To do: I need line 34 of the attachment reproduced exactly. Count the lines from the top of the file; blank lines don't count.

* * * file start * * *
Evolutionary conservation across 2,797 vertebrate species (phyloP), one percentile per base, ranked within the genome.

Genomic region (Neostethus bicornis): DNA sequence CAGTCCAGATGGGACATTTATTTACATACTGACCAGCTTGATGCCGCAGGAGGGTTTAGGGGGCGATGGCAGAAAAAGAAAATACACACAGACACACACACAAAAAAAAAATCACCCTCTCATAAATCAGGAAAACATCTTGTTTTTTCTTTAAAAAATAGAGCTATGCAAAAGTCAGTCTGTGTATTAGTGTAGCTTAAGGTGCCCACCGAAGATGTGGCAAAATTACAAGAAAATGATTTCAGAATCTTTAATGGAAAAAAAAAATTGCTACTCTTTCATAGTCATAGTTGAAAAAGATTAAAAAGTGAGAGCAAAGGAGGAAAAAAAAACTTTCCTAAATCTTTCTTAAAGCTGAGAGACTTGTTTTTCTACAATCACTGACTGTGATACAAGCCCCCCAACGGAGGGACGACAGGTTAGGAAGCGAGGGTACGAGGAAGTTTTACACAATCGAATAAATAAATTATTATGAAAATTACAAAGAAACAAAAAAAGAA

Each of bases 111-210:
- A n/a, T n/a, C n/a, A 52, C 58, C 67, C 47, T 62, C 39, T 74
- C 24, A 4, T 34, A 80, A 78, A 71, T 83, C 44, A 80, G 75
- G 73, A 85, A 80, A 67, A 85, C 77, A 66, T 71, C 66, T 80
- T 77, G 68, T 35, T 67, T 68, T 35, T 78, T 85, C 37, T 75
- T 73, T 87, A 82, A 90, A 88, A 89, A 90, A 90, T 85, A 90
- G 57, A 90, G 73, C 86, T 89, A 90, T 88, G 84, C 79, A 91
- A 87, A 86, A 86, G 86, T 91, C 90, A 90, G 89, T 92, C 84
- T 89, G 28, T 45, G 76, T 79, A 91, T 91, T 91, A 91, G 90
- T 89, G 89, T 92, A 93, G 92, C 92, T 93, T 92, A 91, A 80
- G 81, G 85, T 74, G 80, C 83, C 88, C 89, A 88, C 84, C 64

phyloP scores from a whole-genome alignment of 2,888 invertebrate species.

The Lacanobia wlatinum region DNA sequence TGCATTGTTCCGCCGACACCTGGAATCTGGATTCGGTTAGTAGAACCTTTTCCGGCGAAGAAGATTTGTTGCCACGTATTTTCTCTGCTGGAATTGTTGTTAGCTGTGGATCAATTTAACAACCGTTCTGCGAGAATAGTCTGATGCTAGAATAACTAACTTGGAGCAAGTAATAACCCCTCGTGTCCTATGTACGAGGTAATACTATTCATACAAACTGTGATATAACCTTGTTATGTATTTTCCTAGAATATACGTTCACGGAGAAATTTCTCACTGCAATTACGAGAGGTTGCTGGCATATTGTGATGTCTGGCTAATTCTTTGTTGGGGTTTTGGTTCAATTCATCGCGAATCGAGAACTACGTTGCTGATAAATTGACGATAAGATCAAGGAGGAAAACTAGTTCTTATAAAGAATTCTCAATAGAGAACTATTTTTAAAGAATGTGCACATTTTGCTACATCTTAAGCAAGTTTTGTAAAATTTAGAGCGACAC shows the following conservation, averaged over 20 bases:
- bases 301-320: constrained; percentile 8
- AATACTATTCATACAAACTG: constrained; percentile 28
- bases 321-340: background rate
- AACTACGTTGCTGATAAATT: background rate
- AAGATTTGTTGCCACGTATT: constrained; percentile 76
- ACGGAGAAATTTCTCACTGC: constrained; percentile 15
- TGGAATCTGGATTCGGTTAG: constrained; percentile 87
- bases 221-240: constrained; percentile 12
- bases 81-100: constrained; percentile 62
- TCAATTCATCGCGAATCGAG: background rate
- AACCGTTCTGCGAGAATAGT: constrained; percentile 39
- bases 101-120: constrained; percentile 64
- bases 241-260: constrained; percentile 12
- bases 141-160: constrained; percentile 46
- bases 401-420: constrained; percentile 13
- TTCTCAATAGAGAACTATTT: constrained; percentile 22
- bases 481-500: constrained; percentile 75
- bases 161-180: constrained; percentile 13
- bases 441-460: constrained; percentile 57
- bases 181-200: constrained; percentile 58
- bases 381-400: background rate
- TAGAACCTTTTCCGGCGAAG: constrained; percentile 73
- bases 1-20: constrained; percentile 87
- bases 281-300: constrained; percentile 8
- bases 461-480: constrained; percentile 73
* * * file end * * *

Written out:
- bases 441-460: constrained; percentile 57